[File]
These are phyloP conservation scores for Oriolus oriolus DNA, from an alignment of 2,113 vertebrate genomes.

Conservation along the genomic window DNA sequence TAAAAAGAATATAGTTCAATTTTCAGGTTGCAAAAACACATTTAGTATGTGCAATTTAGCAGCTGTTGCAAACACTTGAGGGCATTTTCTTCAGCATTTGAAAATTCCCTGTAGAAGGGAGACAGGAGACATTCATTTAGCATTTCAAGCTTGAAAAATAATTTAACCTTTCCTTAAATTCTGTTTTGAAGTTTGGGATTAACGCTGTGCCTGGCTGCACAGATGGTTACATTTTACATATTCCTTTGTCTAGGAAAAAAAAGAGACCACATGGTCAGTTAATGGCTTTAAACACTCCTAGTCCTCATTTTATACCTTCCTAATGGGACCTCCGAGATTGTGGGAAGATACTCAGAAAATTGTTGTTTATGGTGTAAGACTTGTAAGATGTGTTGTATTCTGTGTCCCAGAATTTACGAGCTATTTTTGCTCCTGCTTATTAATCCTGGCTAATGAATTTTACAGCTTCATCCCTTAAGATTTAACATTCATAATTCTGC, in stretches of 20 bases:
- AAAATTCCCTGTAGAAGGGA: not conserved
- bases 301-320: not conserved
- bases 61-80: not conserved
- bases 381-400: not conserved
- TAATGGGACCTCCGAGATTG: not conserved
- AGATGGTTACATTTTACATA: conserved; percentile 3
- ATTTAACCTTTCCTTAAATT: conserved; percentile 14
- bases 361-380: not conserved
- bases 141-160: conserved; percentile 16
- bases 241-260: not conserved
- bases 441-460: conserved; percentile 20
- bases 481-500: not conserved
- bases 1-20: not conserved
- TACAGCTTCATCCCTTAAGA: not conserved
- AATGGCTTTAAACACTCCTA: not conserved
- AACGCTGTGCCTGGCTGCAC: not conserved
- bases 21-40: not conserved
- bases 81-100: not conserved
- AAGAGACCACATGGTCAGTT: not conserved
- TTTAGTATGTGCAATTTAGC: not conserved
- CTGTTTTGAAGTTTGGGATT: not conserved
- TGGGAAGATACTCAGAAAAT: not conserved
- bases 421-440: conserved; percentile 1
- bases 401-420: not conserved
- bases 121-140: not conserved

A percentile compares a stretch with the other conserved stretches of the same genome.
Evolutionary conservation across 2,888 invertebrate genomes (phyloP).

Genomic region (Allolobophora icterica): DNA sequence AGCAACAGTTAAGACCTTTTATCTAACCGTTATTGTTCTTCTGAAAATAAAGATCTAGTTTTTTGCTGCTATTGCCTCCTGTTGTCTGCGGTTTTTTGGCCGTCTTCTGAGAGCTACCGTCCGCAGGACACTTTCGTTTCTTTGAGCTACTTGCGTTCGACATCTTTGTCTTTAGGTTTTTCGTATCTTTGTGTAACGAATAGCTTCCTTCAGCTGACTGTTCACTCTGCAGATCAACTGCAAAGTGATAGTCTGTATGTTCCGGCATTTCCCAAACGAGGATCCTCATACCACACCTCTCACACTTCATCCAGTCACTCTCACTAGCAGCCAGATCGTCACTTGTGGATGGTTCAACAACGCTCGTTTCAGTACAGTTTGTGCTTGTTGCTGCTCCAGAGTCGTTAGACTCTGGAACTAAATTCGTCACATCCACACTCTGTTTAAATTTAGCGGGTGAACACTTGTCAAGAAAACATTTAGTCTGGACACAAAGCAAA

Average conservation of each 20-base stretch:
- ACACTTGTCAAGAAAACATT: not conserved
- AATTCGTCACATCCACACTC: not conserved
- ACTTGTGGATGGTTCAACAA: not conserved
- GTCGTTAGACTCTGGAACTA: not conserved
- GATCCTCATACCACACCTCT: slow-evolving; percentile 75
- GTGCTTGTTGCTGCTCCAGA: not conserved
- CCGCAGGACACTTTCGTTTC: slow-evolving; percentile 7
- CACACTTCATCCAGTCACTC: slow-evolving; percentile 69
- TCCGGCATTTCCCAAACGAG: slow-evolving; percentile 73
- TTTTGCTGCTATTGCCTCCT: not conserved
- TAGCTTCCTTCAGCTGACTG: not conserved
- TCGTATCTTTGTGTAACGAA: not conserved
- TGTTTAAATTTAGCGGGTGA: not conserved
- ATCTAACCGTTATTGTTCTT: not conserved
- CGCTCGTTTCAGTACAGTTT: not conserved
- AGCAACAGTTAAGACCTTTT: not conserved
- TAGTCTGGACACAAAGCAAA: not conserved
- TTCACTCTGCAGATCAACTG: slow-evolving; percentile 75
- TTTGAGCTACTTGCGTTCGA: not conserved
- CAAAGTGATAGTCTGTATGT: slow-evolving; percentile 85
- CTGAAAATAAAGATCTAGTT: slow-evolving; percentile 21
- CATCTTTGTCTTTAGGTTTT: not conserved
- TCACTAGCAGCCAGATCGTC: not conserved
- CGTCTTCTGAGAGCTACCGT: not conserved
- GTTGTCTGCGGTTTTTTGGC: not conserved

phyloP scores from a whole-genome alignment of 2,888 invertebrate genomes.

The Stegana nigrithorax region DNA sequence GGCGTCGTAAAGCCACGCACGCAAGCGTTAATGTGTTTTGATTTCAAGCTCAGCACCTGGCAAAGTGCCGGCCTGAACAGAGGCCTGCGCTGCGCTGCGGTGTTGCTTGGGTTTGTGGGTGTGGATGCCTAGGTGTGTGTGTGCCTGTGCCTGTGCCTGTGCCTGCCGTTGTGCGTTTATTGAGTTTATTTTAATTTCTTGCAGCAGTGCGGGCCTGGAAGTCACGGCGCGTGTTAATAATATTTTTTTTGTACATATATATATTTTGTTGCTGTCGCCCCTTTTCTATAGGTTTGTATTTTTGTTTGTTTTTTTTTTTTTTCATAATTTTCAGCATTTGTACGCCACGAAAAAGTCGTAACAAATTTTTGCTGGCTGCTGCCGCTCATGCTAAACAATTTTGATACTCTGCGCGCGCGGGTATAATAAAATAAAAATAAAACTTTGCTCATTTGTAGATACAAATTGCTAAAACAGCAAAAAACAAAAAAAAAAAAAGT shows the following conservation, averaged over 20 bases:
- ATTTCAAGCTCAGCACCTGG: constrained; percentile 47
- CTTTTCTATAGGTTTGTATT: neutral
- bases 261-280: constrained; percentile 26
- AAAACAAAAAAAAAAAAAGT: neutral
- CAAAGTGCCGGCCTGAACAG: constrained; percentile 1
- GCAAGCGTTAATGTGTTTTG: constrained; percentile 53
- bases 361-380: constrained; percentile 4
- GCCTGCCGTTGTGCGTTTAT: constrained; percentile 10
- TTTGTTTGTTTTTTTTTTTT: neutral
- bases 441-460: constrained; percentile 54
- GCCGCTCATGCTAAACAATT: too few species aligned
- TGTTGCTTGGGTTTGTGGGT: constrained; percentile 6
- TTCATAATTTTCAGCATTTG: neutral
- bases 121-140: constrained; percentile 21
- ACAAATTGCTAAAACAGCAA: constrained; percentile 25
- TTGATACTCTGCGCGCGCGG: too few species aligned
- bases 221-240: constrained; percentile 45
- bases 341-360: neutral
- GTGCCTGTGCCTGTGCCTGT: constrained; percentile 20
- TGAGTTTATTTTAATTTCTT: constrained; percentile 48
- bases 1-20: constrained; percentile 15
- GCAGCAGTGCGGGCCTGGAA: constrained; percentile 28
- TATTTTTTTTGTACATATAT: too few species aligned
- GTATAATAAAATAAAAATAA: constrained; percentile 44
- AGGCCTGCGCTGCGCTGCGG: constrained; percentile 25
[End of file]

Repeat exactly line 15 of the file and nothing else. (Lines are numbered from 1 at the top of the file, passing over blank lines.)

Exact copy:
- bases 1-20: not conserved